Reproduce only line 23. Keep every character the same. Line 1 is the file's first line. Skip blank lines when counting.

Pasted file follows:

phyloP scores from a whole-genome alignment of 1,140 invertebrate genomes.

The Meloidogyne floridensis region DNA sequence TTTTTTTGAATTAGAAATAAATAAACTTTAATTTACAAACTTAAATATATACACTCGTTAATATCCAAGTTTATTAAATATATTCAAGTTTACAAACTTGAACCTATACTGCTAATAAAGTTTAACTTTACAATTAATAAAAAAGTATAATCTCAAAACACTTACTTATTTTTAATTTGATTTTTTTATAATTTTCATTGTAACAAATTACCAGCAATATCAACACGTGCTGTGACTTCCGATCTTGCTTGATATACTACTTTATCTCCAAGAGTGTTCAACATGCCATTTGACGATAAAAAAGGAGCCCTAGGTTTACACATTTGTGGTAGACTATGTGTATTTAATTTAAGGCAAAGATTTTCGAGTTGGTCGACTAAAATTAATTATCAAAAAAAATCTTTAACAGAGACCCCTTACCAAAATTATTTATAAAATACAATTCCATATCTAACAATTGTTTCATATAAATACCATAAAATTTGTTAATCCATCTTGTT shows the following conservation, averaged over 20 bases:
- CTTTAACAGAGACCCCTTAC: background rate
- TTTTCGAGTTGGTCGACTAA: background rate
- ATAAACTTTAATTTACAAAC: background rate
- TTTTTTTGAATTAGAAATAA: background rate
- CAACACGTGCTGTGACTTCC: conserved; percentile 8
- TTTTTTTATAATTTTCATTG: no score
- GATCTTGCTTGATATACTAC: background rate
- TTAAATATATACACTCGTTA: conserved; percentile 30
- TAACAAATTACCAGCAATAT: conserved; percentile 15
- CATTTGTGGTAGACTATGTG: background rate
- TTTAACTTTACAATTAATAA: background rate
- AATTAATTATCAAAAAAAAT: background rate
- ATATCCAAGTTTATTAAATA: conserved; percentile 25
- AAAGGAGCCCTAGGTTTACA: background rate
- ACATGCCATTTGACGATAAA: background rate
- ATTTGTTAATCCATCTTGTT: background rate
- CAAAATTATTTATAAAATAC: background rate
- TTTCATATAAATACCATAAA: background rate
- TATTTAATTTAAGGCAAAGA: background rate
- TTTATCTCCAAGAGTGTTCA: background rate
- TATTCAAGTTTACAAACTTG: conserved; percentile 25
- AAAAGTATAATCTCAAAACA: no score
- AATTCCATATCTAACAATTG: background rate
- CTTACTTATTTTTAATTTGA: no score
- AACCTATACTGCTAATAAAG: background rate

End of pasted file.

- TATTCAAGTTTACAAACTTG: conserved; percentile 25